1937 Nash Lafayette Serves as North Wales Police Car and Ambulance

In June 1937, North Wales borough council unanimously agreed to the purchase of a new Nash Lafayette police car.  Recommended by the council safety committee, the purchase was made through the John H. Dodson Nash dealership located at the northwest corner of Walnut Street and Center Street.

The four-door Nash was optioned with “the modern ambulance conversion.”  The June 3, 1937 issue of the North Wales Record newspaper reported: 

“This is the first and only type of police car in this area.  Within a few seconds the rear of the automobile can be converted into an ambulance with all the conveniences, and a patient may be transported easily and in comfort to the nearest medical unit.

“The car will be equipped with two searchlights, and a police siren with a flashing red blinker to warn oncoming traffic.”

from left to right: Burgess W. E. Rourke; Melvin A. Hemmerle, assisting Chief of Police; Chief H. W. Turner; and Charles Brommer III lying on stretcher

When the car arrived in September, a photograph illustrating the ambulance conversion along with a description of its features appeared:

“One of the finest equipped police cars in the county is now operating in the Borough of North Wales and was purchased a few months ago by Town Council. It is equipped with two powerful side search lights and a red blinker siren is mounted on the roof. Its interior is roomy and it possesses excellent speed.

“The most interesting feature of the car and the newest ‘wrinkle’ in police cars is the rear ambulance conversion. In a few seconds the rear of the car may be converted into an ambulance fully equipped with an auxiliary stretcher, blankets, pillow, pads and all necessities and a patient may be quickly and comfortably conveyed to the nearest hospital unit. This is one of the features of the car to which Council gave serious consideration when purchasing. The ambulance is not only for use on the road in the event of an accident but is also at the service of the community.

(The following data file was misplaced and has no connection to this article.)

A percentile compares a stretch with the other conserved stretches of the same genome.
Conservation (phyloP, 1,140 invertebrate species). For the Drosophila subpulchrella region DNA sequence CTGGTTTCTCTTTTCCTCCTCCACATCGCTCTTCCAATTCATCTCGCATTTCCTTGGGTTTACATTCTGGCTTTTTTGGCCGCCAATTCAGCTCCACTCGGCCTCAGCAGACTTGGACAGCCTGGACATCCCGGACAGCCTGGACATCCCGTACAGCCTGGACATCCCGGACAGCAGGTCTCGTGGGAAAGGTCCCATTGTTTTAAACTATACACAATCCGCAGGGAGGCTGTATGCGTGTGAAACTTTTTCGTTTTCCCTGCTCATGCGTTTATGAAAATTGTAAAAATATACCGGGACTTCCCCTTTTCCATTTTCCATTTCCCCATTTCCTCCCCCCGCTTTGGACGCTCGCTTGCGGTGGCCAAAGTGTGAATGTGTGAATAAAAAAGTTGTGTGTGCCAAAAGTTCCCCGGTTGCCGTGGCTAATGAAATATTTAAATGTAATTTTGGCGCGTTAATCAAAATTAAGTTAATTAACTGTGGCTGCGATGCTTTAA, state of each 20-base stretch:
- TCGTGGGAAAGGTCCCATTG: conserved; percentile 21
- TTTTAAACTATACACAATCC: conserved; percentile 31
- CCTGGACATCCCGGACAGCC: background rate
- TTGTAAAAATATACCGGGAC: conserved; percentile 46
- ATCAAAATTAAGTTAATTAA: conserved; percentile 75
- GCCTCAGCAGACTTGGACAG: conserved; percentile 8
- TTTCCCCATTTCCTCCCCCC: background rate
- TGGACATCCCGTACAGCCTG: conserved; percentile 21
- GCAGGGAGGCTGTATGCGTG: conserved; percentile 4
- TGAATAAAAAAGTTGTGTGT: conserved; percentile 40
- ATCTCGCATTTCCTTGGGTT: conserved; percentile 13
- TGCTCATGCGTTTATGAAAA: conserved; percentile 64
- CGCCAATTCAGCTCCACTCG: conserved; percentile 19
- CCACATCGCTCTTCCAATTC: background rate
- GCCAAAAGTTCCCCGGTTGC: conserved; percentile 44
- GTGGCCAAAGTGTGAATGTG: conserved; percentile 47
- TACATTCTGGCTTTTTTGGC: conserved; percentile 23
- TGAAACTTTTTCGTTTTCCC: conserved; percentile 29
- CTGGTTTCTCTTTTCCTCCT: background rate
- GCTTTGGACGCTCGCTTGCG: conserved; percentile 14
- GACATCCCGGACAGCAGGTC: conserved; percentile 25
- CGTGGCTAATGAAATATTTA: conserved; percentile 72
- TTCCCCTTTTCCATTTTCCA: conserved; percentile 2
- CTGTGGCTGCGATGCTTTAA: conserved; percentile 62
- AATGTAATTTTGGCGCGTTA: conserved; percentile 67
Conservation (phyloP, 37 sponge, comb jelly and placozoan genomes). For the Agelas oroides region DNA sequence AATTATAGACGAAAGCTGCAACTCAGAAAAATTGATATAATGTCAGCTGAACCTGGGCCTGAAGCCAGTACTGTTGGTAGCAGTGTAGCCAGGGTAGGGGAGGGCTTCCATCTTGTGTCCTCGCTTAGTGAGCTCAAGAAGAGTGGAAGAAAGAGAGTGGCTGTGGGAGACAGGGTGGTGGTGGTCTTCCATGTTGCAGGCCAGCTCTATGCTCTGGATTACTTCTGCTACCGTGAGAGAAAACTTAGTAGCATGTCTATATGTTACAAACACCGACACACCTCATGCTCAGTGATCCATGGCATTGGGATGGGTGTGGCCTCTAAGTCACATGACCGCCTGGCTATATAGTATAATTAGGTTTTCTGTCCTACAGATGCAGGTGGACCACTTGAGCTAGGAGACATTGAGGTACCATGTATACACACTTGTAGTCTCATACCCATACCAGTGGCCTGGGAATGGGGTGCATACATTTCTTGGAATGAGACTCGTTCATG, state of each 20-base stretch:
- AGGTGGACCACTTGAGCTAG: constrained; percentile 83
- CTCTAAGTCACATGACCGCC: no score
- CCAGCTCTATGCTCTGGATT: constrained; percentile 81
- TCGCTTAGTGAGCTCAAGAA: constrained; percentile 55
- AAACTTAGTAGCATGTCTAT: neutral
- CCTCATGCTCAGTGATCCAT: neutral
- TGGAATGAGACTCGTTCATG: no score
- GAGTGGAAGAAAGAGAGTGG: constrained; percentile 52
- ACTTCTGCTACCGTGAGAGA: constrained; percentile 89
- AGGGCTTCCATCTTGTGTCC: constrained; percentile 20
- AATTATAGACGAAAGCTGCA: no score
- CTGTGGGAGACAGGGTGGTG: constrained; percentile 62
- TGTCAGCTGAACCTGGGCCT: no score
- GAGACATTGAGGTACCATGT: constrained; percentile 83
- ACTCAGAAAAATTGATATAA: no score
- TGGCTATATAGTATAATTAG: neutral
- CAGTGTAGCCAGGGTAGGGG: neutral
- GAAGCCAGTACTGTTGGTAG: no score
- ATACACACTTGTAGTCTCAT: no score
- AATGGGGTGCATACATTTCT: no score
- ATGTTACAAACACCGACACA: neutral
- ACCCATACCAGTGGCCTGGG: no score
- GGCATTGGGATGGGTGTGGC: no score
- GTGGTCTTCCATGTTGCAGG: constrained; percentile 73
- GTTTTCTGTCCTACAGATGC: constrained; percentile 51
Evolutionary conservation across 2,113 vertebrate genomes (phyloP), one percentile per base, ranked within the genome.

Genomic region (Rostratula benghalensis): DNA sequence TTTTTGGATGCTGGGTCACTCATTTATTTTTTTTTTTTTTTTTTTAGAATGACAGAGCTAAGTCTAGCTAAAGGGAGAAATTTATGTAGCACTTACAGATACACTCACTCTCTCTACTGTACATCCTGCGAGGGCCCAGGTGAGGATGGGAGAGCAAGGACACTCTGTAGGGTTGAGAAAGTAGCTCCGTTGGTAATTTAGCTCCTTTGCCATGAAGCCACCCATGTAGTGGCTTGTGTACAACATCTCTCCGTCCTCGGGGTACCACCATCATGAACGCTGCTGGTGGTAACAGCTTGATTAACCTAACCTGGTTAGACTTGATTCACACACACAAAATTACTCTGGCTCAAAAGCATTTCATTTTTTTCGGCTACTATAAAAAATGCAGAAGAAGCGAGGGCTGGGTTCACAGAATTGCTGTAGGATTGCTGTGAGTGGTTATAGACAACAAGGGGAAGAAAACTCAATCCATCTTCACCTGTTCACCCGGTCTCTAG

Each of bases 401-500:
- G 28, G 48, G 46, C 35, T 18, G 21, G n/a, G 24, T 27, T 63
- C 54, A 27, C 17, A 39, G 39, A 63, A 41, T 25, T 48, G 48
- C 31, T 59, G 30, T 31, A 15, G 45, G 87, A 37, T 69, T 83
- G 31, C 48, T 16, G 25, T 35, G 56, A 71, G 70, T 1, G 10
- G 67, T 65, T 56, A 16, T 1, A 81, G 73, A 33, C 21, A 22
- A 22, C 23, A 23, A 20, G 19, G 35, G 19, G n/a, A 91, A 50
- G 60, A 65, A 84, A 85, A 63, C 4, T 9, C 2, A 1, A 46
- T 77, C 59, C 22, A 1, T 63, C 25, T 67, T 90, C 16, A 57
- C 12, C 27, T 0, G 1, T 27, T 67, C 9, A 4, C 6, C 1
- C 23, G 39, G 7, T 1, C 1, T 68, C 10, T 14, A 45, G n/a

“The Donald McLeod Post, American Legion, North Wales, is the donor of the ambulance equipment. While the car is now equipped with the necessary supplies, the ‘extras’ will be officially presented to the Police Department by the Legion Post in the future.  This snappy police car with its modern equipment has been viewed and photographed by officials and residents of many surrounding towns and pronounced as the ‘ideal police’ car.

“It was purchased through the Lafayette agency of John Dodson, North Wales.

“In picture reading from left to right: Burgess W. E. Rourke; Melvin A. Hemmerle, assisting Chief of Police; Chief H. W. Turner; and Charles Brommer III, lying on stretcher).”

The caption above refers to the newspaper photograph at the top of this page. The second photo is not of the North Wales car; it is a photo of another 1937 Nash Lafayette that gives a sense of what these large streamlined sedans looked like. The image below is from a stylish 1937 Nash advertisement.

EARLY NORTH WALES: ITS HISTORY AND ITS PEOPLE, Part 23

After the incorporation of North Wales Borough and the granting of the charter by Montgomery County Court we find the following entry in the borough minutes:

“At an election held at the Public House of Abel Lukens in the Borough of North Wales on the 21st day of September, 1869, by virtue of and in pursuance of the decree of the Court of Quarter Sessions of the County of Montgomery of the 20th day of August, 1869, the following persons were duly elected to fill the offices provided for by law, to-wit:

Burgess – George Schlotterer